In the worst stages of her cancer treatment, what got Jessica Brubaker through were the messages of support, she said.

Brubaker now wants to assist others battling the disease. To help other chemotherapy patients, Brubaker has teamed up some Girl Scouts in Lemont Friday to assemble tote bags and write letters of support.

“We are making bags for cancer patients so they can feel better and they can lift their spirits,” said Lauren Tracy, 10, a Girl Scout at Saints Cyril and Methodius School in Lemont.

About 20 girls in the school’s kindergarten Daisy troop and fourth grade Junior Troop assembled 21 tote bags in conjunction with the #bettereveryday chemo care tote program, which Brubaker started last year with items to help “brighten the spirit of those going through treatment and bring a smile their way,” said troop leader Megan Plahm.

Using troop funds, donations from friends and family, as well as providing some of the supplies themselves, the girls filled the bags with items that would benefit chemo patients, Plahm said. According to a #bettereveryday flier, more than 150 chemo care totes have been gifted, filled with items such as reusable water bottles, Working Hands hand cream for chemo rash, Biotene mouthwash for mouth sores caused by chemo, adult coloring books, colored pencils and crayons to pass the time during treatment.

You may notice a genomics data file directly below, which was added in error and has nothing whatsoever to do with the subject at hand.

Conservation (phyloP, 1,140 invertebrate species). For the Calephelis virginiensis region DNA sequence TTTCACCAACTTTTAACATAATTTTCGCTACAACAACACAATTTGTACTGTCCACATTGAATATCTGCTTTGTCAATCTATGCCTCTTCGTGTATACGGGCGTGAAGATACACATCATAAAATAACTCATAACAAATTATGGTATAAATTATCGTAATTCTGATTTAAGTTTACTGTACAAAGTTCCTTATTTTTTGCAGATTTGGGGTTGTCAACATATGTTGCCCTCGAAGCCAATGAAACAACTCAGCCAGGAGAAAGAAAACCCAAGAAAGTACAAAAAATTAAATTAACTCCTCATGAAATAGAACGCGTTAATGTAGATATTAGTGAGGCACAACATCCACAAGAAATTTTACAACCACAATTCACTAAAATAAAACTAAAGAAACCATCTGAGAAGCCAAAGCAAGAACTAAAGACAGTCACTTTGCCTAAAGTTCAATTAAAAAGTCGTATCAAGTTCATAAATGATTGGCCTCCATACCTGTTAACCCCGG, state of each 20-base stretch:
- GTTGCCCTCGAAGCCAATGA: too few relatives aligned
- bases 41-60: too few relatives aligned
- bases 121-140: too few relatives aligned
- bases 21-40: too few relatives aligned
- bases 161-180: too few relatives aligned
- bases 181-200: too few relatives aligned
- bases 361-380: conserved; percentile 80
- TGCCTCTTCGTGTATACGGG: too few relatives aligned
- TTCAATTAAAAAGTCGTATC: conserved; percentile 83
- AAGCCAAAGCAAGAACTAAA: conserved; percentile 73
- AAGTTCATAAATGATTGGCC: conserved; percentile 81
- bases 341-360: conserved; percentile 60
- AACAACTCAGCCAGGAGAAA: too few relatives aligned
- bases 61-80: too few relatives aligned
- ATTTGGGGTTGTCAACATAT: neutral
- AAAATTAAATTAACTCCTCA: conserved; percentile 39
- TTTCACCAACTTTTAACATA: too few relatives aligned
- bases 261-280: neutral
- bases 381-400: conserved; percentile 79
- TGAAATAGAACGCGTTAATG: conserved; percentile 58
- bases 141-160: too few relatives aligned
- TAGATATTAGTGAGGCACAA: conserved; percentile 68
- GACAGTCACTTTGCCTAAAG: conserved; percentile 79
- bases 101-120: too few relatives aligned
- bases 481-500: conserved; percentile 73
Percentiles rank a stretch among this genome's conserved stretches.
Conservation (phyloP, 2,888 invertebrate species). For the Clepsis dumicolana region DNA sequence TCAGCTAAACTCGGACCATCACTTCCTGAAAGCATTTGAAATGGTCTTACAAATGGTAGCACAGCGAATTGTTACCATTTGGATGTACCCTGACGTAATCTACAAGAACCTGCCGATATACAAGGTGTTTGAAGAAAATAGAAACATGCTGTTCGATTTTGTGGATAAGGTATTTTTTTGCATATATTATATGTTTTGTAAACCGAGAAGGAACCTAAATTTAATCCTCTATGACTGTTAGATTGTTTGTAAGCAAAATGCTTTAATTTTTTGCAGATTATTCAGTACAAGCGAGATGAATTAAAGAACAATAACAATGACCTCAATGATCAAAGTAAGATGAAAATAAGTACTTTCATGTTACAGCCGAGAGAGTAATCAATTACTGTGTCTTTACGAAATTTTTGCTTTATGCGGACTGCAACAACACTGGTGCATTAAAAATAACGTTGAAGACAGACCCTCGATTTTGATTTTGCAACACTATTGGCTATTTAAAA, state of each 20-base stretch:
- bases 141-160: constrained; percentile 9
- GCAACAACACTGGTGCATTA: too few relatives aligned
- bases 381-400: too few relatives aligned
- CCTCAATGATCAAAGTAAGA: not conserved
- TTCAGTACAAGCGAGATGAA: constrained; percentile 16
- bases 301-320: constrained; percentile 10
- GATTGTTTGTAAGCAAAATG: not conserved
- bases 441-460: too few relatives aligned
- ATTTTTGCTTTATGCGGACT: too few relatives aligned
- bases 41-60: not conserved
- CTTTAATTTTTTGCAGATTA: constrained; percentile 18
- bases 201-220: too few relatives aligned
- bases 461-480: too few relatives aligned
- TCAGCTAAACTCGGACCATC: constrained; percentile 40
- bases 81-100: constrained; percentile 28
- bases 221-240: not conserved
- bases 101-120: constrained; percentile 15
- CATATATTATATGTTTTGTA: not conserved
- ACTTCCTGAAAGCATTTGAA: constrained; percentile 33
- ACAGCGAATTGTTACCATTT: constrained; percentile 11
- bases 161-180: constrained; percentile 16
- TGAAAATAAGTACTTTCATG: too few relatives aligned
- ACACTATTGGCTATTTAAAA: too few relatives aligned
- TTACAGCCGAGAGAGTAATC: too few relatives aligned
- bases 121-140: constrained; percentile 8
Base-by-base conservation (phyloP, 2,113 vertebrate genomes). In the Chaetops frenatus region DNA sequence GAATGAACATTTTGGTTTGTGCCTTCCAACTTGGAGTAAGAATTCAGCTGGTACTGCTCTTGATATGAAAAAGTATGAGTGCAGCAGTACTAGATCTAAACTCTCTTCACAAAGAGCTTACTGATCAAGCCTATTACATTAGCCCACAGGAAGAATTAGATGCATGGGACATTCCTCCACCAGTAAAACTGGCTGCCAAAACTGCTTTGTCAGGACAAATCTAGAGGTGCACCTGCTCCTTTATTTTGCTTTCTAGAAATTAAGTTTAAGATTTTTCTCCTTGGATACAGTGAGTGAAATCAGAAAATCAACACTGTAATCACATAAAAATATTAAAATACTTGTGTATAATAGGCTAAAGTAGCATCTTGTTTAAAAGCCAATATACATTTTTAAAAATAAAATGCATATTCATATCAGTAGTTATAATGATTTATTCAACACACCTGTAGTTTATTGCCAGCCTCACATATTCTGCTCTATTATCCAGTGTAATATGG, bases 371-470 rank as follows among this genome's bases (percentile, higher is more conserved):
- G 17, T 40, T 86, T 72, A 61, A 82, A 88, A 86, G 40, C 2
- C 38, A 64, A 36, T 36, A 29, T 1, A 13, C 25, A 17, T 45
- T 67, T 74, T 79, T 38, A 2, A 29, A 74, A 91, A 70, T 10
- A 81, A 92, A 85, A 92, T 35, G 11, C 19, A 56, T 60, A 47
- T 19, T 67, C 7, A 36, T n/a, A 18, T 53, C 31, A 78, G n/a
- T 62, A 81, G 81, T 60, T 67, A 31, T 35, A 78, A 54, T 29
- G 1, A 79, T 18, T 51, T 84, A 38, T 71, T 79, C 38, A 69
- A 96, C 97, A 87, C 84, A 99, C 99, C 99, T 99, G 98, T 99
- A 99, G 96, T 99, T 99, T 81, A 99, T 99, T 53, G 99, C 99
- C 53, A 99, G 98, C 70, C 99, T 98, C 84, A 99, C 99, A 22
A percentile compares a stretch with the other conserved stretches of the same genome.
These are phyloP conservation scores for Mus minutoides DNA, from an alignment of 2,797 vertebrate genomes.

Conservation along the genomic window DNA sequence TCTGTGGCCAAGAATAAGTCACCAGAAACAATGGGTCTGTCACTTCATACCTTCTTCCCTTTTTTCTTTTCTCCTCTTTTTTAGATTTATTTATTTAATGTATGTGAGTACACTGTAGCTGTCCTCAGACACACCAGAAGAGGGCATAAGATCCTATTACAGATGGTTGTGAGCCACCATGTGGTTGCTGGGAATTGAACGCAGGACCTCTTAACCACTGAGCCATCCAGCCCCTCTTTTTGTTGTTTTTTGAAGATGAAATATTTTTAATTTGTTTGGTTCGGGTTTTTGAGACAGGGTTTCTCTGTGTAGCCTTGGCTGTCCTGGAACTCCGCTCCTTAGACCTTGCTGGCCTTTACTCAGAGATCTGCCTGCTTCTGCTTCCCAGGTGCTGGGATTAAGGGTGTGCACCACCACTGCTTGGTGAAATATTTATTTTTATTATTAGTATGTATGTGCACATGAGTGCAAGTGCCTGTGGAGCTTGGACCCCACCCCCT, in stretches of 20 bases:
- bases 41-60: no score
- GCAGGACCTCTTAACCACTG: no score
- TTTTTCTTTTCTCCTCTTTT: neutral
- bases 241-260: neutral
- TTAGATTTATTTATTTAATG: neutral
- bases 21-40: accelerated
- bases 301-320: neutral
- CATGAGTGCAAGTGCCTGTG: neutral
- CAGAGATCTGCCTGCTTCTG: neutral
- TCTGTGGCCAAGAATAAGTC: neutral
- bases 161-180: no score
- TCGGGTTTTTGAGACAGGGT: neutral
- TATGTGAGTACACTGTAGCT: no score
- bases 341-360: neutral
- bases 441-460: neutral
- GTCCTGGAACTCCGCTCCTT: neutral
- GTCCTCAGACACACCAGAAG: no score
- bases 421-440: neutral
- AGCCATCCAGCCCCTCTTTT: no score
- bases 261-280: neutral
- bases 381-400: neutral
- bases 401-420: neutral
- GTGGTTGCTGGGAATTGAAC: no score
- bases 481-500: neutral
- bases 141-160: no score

Bags also had Lifesaver candies to help offset the taste of saline during the cancer treatments, the flier said.

chemo-care-kits

As Brubaker, who is from Western Springs, prepared to meet the girls, she told the Daily Southtown about her battle with breast cancer. A mother of three small children, she underwent a double mastectomy and is nearly finished with her treatment, she said.

“After my first chemotherapy, I got very, very sick,” she said. “You’ve got to knock yourself down to build yourself back up.”

Fighting back tears, she recalled a conversation with her husband who reminded her that the only time she said she might not make it through was when she was on the bathroom floor vomiting in the toilet.

“When you’re knocked back down, it’s hard to know you will get back up,” she told the Southtown. “What helped me get back up” was knowing people cared.

In every bag she sends, she writes a personal note, and so did the Girl Scouts.

To read the full story, visit Daily Southtown. And to learn about other Girl Scout service projects, visit Girls Give Back.

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